Once every while I write “protest” letters to business and community leaders, hence the irresistible temptation to share my restive conscience with you, professor.
More so that you are in the annals of Zimbabwean history as an icon of academic excellence.
In this cluster of the intellectually gifted one encounters names like Eddison Zvobgo, Nkosana Moyo, Herbert Chitepo, Mthuli Ncube, Arnold Tsunga, John Robertson, Christopher Chetsanga, Arthur Mutambara, Hope Sadza, Brian Raftopolous, Trevor Ncube, Rudo Gaidzanwa, George Kahari, Gordon Chavunduka, Daniel Ndlela, Eldred Masunungure, Fay Chung, Erich Bloch, Lupi Mushayakarara, Sabelo Gatsheni-Ndlovu, Lovemore Madhuku, Alex Magaisa, Masipula Sithole, Brilliant Mhlanga, Mandivamba Rukuni, Lawton Hikwa, Dambudzo Marechera, Brian Kagoro, Amy Tsanga and Welshman Ncube.
Like Margaret Dongo, you share the unique position of having once prevailed over Zanu PF adversity as an independent Member of Parliament at a time when
Zimbabweans were obsessed with “big brand” politics. The mere fact that you despise President Robert Mugabe while sharing lunch with him — and then live to belch the story — is an inimitable feat of unprecedented survivalist bravado!
I have lost count, professor, how many millions of noble words you have authored and spoken. Like any other humble citizen of this impoverished country, I consider some of those words inspiring, others depressing, some astounding just as others are confounding.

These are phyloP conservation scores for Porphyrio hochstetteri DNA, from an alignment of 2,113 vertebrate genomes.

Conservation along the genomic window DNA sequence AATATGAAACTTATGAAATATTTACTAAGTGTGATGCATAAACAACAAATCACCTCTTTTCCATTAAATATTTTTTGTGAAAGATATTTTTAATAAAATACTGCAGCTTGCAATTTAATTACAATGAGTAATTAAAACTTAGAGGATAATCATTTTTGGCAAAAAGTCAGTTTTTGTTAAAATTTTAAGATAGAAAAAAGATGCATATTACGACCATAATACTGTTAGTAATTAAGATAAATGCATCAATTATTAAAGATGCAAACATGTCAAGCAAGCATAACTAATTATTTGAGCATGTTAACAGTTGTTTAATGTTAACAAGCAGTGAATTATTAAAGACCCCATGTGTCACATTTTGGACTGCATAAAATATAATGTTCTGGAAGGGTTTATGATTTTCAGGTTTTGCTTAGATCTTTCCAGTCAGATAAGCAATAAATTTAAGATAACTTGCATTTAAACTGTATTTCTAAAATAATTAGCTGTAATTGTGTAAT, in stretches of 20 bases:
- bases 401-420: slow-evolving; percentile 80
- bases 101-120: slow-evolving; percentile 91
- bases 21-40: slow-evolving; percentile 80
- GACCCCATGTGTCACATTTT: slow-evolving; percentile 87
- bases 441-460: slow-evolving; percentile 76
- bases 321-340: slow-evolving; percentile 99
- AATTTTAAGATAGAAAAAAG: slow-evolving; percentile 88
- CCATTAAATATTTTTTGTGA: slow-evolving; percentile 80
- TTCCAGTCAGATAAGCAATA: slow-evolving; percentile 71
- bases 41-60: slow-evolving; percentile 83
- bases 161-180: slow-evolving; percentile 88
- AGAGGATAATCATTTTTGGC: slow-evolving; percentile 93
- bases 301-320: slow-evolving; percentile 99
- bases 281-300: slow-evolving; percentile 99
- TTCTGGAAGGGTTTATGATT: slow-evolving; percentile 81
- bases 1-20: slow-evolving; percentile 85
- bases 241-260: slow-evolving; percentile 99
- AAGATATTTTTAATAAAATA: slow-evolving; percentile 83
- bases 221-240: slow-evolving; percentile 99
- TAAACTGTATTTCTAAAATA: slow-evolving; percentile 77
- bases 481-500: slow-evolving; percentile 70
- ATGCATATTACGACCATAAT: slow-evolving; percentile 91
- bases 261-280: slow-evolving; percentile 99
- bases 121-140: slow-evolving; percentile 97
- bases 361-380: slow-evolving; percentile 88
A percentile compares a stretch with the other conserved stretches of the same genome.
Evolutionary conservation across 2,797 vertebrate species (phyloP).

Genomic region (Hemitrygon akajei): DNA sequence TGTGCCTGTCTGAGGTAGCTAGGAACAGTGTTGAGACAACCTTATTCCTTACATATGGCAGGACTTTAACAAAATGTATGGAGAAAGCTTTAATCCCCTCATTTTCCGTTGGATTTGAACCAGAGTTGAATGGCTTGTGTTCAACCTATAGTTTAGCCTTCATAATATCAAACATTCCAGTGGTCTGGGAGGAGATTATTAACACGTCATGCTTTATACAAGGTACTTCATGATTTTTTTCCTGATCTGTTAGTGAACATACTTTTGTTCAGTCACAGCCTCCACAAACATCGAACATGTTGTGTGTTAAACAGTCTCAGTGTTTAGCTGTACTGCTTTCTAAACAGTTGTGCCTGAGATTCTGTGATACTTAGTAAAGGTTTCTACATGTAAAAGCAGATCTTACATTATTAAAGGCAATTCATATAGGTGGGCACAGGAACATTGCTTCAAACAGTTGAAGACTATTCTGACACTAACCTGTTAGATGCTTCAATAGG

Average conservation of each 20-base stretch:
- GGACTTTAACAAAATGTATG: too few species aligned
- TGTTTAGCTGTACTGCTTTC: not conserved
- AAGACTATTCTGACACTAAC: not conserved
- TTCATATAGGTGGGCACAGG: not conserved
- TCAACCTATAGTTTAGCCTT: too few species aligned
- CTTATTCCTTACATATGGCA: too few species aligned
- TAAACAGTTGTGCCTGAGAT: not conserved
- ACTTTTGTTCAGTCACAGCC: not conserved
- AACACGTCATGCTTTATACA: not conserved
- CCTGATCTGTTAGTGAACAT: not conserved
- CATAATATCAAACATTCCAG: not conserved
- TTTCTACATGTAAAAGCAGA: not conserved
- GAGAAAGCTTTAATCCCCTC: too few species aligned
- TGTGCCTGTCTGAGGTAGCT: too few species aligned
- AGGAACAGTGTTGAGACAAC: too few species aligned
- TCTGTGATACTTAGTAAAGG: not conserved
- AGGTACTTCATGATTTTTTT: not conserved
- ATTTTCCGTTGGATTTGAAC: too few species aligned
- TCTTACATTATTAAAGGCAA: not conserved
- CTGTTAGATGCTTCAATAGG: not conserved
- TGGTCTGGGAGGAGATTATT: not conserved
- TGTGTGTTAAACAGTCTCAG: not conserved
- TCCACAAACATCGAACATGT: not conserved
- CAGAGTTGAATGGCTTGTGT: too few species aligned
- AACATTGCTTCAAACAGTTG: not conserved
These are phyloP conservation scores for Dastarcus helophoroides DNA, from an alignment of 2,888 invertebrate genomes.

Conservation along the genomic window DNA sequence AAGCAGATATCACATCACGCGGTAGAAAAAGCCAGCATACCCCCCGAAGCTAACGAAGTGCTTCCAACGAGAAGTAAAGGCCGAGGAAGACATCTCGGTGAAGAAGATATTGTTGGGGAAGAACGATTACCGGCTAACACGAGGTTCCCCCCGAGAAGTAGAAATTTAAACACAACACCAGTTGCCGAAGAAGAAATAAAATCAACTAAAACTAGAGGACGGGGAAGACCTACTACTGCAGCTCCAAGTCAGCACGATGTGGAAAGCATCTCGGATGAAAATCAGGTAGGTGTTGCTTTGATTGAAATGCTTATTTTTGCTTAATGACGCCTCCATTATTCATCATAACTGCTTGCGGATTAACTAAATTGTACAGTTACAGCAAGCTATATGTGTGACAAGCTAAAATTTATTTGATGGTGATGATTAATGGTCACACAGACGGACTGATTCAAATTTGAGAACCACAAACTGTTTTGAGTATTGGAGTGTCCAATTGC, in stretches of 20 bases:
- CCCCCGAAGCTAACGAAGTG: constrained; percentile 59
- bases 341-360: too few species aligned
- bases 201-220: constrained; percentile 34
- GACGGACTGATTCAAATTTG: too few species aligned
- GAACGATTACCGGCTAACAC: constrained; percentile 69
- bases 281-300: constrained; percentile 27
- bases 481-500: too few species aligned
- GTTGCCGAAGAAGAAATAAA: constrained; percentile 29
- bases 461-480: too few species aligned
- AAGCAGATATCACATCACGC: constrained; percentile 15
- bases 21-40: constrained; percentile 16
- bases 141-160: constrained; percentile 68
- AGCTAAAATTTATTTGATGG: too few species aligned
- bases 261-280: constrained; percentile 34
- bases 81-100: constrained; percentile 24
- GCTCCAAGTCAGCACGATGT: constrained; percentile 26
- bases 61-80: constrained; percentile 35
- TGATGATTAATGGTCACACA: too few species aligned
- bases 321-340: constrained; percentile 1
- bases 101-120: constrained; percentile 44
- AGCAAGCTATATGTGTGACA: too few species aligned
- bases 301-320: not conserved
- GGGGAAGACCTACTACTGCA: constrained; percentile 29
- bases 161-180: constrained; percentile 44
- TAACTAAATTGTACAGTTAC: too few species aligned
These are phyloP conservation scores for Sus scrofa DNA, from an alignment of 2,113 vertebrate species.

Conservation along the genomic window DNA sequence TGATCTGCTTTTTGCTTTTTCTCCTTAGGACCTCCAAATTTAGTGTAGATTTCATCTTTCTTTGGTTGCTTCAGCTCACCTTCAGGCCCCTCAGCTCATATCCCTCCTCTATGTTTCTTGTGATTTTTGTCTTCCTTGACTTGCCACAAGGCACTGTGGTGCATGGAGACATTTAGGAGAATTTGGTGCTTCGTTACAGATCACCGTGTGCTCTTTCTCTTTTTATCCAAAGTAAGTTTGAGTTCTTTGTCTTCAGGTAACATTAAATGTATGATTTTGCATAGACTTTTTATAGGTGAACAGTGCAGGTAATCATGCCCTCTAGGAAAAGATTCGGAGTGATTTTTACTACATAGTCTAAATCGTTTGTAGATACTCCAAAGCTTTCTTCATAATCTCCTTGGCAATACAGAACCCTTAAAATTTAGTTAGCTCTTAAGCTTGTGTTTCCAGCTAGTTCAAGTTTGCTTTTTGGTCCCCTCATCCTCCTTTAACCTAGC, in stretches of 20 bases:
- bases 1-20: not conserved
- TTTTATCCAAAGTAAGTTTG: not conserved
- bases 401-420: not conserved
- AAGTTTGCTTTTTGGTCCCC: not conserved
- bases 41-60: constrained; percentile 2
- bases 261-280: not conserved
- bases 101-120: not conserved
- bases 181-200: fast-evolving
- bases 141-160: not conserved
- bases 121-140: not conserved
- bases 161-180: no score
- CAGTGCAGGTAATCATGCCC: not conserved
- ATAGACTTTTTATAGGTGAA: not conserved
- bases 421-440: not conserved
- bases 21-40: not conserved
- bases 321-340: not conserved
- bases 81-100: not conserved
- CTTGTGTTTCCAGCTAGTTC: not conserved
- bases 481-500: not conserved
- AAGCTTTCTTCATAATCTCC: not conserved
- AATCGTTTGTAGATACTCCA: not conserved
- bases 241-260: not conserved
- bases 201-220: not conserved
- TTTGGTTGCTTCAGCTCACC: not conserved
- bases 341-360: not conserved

No doubt legions of Zimbabweans at home and abroad share my admiration. That is why I find your stealthy anti-democratic belligerence rather . . . weird.
You are that rare breed of “academic politicians” whose pervasive influence of Zanu PF is the greatest force since Zvobgo. Your aura of indispensability has been entrenched by readmission as a member of that party despite feeble protests by those that feel threatened.
My question, though, professor is: If academic excellence is about enlightened progressiveness, innovation, humanism and role modelling, what value proposition — other than misplaced nationalism and rogue patriotism — does Zanu PF offer you?
Here, professor, I am talking about a party that you yourself condemned for the murder of
20 000 people of your tribe.
It has presided over systematic annihilation of Zimbabwe’s public infrastructure. Its tyrannous misrule has sent three million citizens into involuntary exile, while those that remain are subjected to electoral violence, intimidation and poverty.
The Zanu PF litany of tactical partisan errors includes costly intervention in the Democratic Republic of Congo, war veterans’ “compensation”, Murambatsvina, chaotic land reform, Gideon Gono’s quasi-fiscal misdemeanours and, of late, Saviour Kasukuwere’s plunder of property rights under the guise of “indigenisation”.
Professor, you share the table with people that, even in a constitutional democracy, conspire to arrest and torture political competitors, abduct human rights activists and ignore rape of women who do not subscribe to their ideology.
I could be wrong, professor, but Mugabe has single-handedly dragged Zimbabwe into the melting inferno of unenviable pariah status, incinerating our international reputation, heightening the country risk profile, thus inviting sanctions by the civilised world. Our children do not know what life is with clean, running tap water.
Teachers cannot afford to purchase homes, cars and other life necessities. Zanu PF employs and commands terror gangs that harass citizens, interfere with legitimate public consultations and suppresses free political expression.
You, professor, are lending legitimacy to a party that has desecrated and contaminated democracy.
For all your greatness, Professor Moyo, you owe it to the great people of this troubled nation. Extricate yourself from Zanu PF, once and for all, and apply yourself to the democratic cause of truth, justice, fairness, prosperity for all and ultimately, love for abantu bakho — your kinsmen.